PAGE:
Except that doesn't work unless you use something like the autosuper
metaclass trick from test_descr.py (since the class A does not yet
exist where I put that super call). And autosuper has a comment that
it "only works for dynamic classes" -- not sure that I understand what
"dynamic" means there.

In case you haven't guessed by now, I've only used two-arg super in my
own code.

---
Greg Chapman
Jul 18 '05 #6

P: n/a
``super`` with only one argument ("bound" super) is a mess.

AFAICT ``super(C)`` is intended to be used as an attribute in
other classes. Then the descriptor magic will automatically convert the

unbound syntax in the bound syntax. For instance:
class B(object): .... a = 1 class C(B): .... pass class D(C): .... sup = super(C) d = D()
d.sup.a 1

This works since ``d.sup.a`` calls ``super(C).__get__(d,D).a`` which is
converted to ``super(C, d).a`` and retrieves ``B.a``.

There is a single use case for the single argument
syntax of ``super`` that I am aware of, but I think it gives more
troubles
than advantages. The use case is the implementation of "autosuper" made

by Guido on his essay about new-style classes (the one Grep Chapman is
citing).

The idea there is to use the unbound super objects as private
attributes. For instance, in our example, we could define the
private attribute ``__sup`` in the class ``C`` as the unbound
super object ``super(C)``:
C._C__sup = super(C)
With this definition inside the methods the syntax
``self.__sup.meth(arg)`` can be used
as an alternative to ``super(C, self).meth(arg)``, and the advantage is

that you avoid to repeat the name of the class in the calling
syntax, since that name is hidden in the mangling mechanism of
private names. The creation of the ``__sup`` attributes can be hidden
in a metaclass and made automatic. So, all this seems to work: but
actually this is *not* the case.

Things may wrong in various case, for instance for classmethods,
as in this example::

#<ex1.py>

class B(object):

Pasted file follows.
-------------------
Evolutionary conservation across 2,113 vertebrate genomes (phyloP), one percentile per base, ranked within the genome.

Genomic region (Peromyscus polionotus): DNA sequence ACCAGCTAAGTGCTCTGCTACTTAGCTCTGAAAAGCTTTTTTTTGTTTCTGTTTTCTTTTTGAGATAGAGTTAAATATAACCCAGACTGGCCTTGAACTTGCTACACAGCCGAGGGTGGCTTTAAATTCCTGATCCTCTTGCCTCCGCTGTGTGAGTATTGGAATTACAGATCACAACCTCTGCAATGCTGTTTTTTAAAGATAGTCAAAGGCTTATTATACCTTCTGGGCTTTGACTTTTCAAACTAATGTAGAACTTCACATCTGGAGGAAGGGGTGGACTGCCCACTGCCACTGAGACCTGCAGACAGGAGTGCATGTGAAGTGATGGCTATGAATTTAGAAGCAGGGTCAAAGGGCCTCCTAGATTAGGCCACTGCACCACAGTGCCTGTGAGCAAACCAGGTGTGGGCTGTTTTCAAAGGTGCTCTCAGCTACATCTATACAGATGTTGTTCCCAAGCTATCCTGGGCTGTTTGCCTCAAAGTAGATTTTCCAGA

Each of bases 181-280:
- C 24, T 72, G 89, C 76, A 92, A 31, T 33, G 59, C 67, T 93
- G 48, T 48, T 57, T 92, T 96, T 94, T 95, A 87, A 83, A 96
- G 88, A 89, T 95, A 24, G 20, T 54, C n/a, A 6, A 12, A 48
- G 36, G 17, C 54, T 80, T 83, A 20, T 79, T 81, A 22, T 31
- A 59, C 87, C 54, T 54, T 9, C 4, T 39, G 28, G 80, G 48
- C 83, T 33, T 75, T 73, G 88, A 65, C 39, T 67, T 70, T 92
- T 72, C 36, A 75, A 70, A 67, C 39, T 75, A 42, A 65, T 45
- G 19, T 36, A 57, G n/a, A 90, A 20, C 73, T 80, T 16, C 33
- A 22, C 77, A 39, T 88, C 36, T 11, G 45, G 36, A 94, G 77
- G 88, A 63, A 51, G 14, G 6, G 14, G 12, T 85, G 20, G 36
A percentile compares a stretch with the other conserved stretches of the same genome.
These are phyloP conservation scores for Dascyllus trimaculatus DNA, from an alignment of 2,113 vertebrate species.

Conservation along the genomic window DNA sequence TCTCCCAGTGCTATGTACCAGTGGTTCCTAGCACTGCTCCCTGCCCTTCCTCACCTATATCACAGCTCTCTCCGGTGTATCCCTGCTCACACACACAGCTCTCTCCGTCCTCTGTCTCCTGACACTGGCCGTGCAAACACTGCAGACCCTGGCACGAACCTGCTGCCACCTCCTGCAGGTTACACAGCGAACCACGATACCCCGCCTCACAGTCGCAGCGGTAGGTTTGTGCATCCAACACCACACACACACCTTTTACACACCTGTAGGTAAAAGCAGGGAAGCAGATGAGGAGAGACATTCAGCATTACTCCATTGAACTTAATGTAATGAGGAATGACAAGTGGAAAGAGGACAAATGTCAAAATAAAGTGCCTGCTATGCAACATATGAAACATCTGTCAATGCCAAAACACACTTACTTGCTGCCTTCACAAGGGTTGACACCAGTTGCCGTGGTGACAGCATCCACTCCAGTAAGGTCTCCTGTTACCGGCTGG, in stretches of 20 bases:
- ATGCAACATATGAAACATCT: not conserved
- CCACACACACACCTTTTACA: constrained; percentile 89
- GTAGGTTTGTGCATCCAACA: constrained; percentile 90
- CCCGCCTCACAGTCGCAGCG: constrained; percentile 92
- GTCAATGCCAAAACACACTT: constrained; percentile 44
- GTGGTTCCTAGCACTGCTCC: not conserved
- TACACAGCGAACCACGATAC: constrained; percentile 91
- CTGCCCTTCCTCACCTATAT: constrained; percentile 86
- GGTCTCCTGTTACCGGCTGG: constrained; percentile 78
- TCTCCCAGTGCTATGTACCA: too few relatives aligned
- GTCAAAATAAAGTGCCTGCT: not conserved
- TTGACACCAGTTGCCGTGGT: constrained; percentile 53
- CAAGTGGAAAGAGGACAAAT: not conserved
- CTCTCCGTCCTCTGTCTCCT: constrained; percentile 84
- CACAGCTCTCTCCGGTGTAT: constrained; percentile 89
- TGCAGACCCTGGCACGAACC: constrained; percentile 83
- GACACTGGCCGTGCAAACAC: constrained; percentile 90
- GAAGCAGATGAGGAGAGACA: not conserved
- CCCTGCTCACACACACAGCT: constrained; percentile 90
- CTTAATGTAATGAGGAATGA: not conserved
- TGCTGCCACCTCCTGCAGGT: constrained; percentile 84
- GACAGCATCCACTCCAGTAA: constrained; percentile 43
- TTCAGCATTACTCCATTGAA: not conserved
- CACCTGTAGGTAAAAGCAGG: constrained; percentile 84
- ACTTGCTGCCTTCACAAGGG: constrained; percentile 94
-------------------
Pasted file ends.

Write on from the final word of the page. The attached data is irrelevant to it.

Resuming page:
def __repr__(self):
return '<instance of %s>' % self.__class__.__name__
@classmethod
def meth(cls):
print "B.meth(%s)" % cls

class C(B):
@classmethod
def meth(cls):
print "C.meth(%s)" % cls
cls.__super.meth()

C._C__super = super(C)

class D(C):
pass

D._D__super = super(D)
d=D()

d.meth()

#</ex1.py>

The last line raises an ``AttributeError: 'super' object has no
attribute
'meth'.``

So, using a ``__super`` unbound super object is not a robust solution
(notice that everything would work by substituting
``self.__super.meth()``
with ``super(C,self).meth()``. There are other ways to avoid repeating
the class name, see for instance my cookbook recipe, which will also be
in the printed version.

If it was me, I would just remove the single argument syntax of
``super``,
making it illegal. But this would probably break someone code, so
I don't think it will ever happen. Another solution would be just to
deprecate it. There is no need for this syntax, one can always
circumvent
it. Also, notice that the unbound form of ``super`` does
not play well with pydoc.
The problems is still there in Python 2.4 (see bug report SF729103)
class B(object): pass .... class C(B): .... s=super(B)
.... help(C)

Traceback (most recent call last):
...
... lots of stuff here
...
File "/usr/lib/python2.4/pydoc.py", line 1290, in docother
chop = maxlen - len(line)
TypeError: unsupported operand type(s) for -: 'type' and 'int'

Michele Simionato

Jul 18 '05 #7